These are the common patterns we uncovered:
Insider fraud: By insider, we mean those working with banks or those in a relationship with account holders. Here, the fraud was exclusively executed by members of staff in the banking system who exploited the strategic position they held in the system and their grasp of how it works. Banking institutions and customers were their victims.
Bank fraud is often successful because many Nigerians don’t subscribe to transaction alerts. The eatery management trusted their account officer but did not know that he was dishonest.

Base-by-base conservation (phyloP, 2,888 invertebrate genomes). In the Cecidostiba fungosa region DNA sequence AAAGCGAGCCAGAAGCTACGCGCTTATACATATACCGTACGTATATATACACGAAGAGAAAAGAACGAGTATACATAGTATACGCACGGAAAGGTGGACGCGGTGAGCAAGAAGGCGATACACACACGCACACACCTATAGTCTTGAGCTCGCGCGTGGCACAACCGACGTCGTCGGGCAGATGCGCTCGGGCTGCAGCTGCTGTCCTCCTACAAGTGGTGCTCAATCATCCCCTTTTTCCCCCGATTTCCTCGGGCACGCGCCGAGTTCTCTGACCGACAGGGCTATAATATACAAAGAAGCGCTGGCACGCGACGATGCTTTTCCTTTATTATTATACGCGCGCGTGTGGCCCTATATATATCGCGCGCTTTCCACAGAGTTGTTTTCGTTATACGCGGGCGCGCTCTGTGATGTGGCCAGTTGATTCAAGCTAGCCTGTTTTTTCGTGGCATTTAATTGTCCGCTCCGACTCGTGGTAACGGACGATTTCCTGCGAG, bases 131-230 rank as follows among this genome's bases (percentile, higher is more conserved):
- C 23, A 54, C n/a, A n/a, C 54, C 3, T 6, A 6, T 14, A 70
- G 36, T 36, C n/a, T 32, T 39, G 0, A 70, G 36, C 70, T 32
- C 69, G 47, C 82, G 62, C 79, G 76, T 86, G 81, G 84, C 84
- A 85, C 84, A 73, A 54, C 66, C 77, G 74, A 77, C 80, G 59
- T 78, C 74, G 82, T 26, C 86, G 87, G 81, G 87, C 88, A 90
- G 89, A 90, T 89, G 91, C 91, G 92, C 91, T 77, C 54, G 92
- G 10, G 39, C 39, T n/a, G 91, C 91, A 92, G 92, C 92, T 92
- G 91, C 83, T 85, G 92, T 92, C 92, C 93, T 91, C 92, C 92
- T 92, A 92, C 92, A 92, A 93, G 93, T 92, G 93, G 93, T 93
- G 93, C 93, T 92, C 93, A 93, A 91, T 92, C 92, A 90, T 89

Outsider fraud: These perpetrators were external to the banking system. They thrived on their internet skills and sometimes on their understanding of the victims’ routine and identity.
An example is the fraudulent use of bank verification numbers (BVN). These were made compulsory by the Central Bank of Nigeria in 2014. All bank account holders had to undertake biometric registration. The intention was to ensure security and check fraud.
But fraudsters have found a way to cheat the system by sending bank customers false emails asking for their bank verification details. As one victim explained to us:
Collaborative fraud: This involved collaboration between bank staff and fraudsters outside the banking system. Banks and individual account holders were the victims. For example, bank staff could provide account details of customers to the collaborating fraudster.